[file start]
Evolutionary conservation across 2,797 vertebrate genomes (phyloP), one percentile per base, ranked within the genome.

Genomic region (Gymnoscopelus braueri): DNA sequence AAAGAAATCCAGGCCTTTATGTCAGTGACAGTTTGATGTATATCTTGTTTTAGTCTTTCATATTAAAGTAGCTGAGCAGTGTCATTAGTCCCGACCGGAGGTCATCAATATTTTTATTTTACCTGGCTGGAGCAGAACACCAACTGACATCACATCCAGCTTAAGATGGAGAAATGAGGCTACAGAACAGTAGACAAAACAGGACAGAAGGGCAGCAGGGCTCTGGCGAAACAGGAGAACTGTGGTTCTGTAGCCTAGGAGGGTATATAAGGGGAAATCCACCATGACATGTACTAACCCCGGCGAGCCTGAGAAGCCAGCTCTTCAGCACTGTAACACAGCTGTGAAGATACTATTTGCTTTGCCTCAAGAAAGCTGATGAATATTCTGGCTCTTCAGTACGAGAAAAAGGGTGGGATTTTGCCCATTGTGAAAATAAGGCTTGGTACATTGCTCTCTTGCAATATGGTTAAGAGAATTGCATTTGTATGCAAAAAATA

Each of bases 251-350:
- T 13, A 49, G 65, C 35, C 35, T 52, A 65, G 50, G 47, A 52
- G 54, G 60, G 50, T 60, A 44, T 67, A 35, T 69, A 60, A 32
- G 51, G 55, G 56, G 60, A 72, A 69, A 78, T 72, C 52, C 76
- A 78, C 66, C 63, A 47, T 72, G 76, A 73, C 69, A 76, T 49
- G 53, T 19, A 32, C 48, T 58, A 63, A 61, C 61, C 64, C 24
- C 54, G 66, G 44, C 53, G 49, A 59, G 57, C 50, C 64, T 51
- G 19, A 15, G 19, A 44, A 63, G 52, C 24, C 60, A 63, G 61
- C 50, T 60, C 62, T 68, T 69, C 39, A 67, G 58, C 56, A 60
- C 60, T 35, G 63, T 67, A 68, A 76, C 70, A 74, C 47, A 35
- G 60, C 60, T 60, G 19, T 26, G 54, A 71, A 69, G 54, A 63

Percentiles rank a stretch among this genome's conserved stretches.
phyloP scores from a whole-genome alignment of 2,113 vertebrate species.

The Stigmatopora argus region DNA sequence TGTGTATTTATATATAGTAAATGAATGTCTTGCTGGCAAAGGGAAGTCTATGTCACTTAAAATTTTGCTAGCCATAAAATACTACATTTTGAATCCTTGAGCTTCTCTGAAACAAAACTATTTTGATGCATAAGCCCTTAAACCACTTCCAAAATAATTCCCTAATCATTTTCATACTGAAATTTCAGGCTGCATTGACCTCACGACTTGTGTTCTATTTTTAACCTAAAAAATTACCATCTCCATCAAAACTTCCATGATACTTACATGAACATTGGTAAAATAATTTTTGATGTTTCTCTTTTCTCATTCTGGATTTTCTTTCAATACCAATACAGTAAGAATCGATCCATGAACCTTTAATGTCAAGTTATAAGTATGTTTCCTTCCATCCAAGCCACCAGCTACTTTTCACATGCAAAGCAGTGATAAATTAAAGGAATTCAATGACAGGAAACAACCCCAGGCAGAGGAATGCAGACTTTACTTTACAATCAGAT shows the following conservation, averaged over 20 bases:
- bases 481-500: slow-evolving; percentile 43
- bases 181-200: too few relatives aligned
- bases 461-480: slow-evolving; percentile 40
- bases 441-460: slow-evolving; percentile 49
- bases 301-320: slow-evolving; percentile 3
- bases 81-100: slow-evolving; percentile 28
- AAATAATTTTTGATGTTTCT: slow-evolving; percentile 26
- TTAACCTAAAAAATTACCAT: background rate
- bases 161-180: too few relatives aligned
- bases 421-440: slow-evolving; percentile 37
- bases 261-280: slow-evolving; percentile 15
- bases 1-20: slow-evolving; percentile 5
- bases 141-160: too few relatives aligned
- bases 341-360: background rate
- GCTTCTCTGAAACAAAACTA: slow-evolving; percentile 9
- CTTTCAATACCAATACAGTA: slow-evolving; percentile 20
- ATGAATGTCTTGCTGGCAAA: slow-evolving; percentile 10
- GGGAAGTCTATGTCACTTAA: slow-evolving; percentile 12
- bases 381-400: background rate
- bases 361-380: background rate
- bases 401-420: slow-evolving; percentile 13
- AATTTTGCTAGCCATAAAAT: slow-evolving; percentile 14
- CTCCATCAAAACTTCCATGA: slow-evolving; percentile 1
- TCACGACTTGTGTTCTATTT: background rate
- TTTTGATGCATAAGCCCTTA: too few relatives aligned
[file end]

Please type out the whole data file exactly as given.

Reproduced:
Evolutionary conservation across 2,797 vertebrate genomes (phyloP), one percentile per base, ranked within the genome.

Genomic region (Gymnoscopelus braueri): DNA sequence AAAGAAATCCAGGCCTTTATGTCAGTGACAGTTTGATGTATATCTTGTTTTAGTCTTTCATATTAAAGTAGCTGAGCAGTGTCATTAGTCCCGACCGGAGGTCATCAATATTTTTATTTTACCTGGCTGGAGCAGAACACCAACTGACATCACATCCAGCTTAAGATGGAGAAATGAGGCTACAGAACAGTAGACAAAACAGGACAGAAGGGCAGCAGGGCTCTGGCGAAACAGGAGAACTGTGGTTCTGTAGCCTAGGAGGGTATATAAGGGGAAATCCACCATGACATGTACTAACCCCGGCGAGCCTGAGAAGCCAGCTCTTCAGCACTGTAACACAGCTGTGAAGATACTATTTGCTTTGCCTCAAGAAAGCTGATGAATATTCTGGCTCTTCAGTACGAGAAAAAGGGTGGGATTTTGCCCATTGTGAAAATAAGGCTTGGTACATTGCTCTCTTGCAATATGGTTAAGAGAATTGCATTTGTATGCAAAAAATA

Each of bases 251-350:
- T 13, A 49, G 65, C 35, C 35, T 52, A 65, G 50, G 47, A 52
- G 54, G 60, G 50, T 60, A 44, T 67, A 35, T 69, A 60, A 32
- G 51, G 55, G 56, G 60, A 72, A 69, A 78, T 72, C 52, C 76
- A 78, C 66, C 63, A 47, T 72, G 76, A 73, C 69, A 76, T 49
- G 53, T 19, A 32, C 48, T 58, A 63, A 61, C 61, C 64, C 24
- C 54, G 66, G 44, C 53, G 49, A 59, G 57, C 50, C 64, T 51
- G 19, A 15, G 19, A 44, A 63, G 52, C 24, C 60, A 63, G 61
- C 50, T 60, C 62, T 68, T 69, C 39, A 67, G 58, C 56, A 60
- C 60, T 35, G 63, T 67, A 68, A 76, C 70, A 74, C 47, A 35
- G 60, C 60, T 60, G 19, T 26, G 54, A 71, A 69, G 54, A 63

Percentiles rank a stretch among this genome's conserved stretches.
phyloP scores from a whole-genome alignment of 2,113 vertebrate species.

The Stigmatopora argus region DNA sequence TGTGTATTTATATATAGTAAATGAATGTCTTGCTGGCAAAGGGAAGTCTATGTCACTTAAAATTTTGCTAGCCATAAAATACTACATTTTGAATCCTTGAGCTTCTCTGAAACAAAACTATTTTGATGCATAAGCCCTTAAACCACTTCCAAAATAATTCCCTAATCATTTTCATACTGAAATTTCAGGCTGCATTGACCTCACGACTTGTGTTCTATTTTTAACCTAAAAAATTACCATCTCCATCAAAACTTCCATGATACTTACATGAACATTGGTAAAATAATTTTTGATGTTTCTCTTTTCTCATTCTGGATTTTCTTTCAATACCAATACAGTAAGAATCGATCCATGAACCTTTAATGTCAAGTTATAAGTATGTTTCCTTCCATCCAAGCCACCAGCTACTTTTCACATGCAAAGCAGTGATAAATTAAAGGAATTCAATGACAGGAAACAACCCCAGGCAGAGGAATGCAGACTTTACTTTACAATCAGAT shows the following conservation, averaged over 20 bases:
- bases 481-500: slow-evolving; percentile 43
- bases 181-200: too few relatives aligned
- bases 461-480: slow-evolving; percentile 40
- bases 441-460: slow-evolving; percentile 49
- bases 301-320: slow-evolving; percentile 3
- bases 81-100: slow-evolving; percentile 28
- AAATAATTTTTGATGTTTCT: slow-evolving; percentile 26
- TTAACCTAAAAAATTACCAT: background rate
- bases 161-180: too few relatives aligned
- bases 421-440: slow-evolving; percentile 37
- bases 261-280: slow-evolving; percentile 15
- bases 1-20: slow-evolving; percentile 5
- bases 141-160: too few relatives aligned
- bases 341-360: background rate
- GCTTCTCTGAAACAAAACTA: slow-evolving; percentile 9
- CTTTCAATACCAATACAGTA: slow-evolving; percentile 20
- ATGAATGTCTTGCTGGCAAA: slow-evolving; percentile 10
- GGGAAGTCTATGTCACTTAA: slow-evolving; percentile 12
- bases 381-400: background rate
- bases 361-380: background rate
- bases 401-420: slow-evolving; percentile 13
- AATTTTGCTAGCCATAAAAT: slow-evolving; percentile 14
- CTCCATCAAAACTTCCATGA: slow-evolving; percentile 1
- TCACGACTTGTGTTCTATTT: background rate
- TTTTGATGCATAAGCCCTTA: too few relatives aligned